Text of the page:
Europe could have a new outbreak of polio if stronger action is not taken, experts have warned.
Refugees fleeing the crisis in Syria could spread the disease to neighbouring countries and further afield, say two infectious disease specialists writing in The Lancet.
It comes after the World Health Organisation (WHO) confirmed 10 polio cases in war-ravaged Syria, the first outbreak in the country for 14 years.
Professor Martin Eichner and Stefan Brockmann said stronger measures – such as reintroducing oral polio vaccines and screening sewage – should be considered.
They said because only one in 200 people with polio develop paralysis, it can be spread unknowingly. They claim the polio vaccine used in Europe only partly protects from the disease – it is more effective at reducing the chances of developing the worst symptoms.
It said countries with low vaccination coverage were at particular risk, such as Bosnia and Herzegovina, Ukraine and Austria.
The pair, writing in The Lancet, said: “Vaccinating only Syrian refugees – as has been recommended by the European Centre for Disease Prevention and Control – must be judged as insufficient; more comprehensive measures should be taken into consideration.
“Oral polio vaccination provides high protection against acquisition and spreading of the infection, but this vaccine was discontinued in Europe because of rare cases of vaccination-related acute flaccid paralysis. Only some of the European Union member states still allow its use and none has a stockpile of oral polio vaccines.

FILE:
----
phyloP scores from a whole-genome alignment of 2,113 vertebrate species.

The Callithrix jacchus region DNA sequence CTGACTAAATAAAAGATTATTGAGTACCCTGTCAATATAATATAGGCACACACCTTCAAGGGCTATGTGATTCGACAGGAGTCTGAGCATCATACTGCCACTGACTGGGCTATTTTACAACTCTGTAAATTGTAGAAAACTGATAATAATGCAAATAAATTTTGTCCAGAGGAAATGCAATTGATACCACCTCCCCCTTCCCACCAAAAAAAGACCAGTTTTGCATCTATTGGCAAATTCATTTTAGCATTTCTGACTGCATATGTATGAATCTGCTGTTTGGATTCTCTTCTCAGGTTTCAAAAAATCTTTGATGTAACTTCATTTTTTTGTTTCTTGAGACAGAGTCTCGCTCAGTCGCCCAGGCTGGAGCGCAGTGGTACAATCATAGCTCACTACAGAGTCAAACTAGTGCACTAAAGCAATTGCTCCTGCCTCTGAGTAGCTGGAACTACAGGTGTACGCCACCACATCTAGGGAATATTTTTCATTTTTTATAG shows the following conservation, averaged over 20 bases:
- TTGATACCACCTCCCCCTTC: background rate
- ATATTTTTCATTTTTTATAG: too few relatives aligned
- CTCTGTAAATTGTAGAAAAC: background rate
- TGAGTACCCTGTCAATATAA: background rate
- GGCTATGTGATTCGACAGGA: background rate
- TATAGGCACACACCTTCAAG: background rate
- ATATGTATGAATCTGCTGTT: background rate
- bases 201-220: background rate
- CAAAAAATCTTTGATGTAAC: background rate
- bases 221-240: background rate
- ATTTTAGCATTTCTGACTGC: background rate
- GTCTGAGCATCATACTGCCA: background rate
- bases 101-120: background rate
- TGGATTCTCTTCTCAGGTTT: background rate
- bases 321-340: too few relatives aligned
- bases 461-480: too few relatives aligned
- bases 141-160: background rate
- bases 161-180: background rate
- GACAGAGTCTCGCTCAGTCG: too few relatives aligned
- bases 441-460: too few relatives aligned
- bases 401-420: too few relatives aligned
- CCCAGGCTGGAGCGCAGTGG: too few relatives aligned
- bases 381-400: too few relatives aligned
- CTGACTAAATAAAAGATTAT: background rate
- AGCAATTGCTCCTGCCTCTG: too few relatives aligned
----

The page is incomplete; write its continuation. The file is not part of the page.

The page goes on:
“Routine screening of sewage for poliovirus has not been done in most European countries, but this intensified surveillance measure should be considered for settlements with large numbers of Syrian refugees.”
Europe was declared polio free in June 2002, according to WHO. The organisation said before the Syria cases were confirmed this week, only Afghanistan, Nigeria and Pakistan still had the disease.
Before Syria’s civil war began in 2011, some 95% of children in the country were vaccinated against the disease, but now an estimated 500,000 children have not been immunised.
WHO says polio is a highly-infectious disease caused by a virus. Symptoms include fever, fatigue, headache, vomiting, stiffness in the neck and pain in the limbs. One in 200 infections leads to irreversible paralysis (usually in the legs). Among those paralysed, 5% to 10% die when their breathing muscles become immobilised.
Polio cases have decreased by over 99% since 1988, from an estimated 350 000 cases in more than 125 endemic countries then, to 223 reported cases in 2012.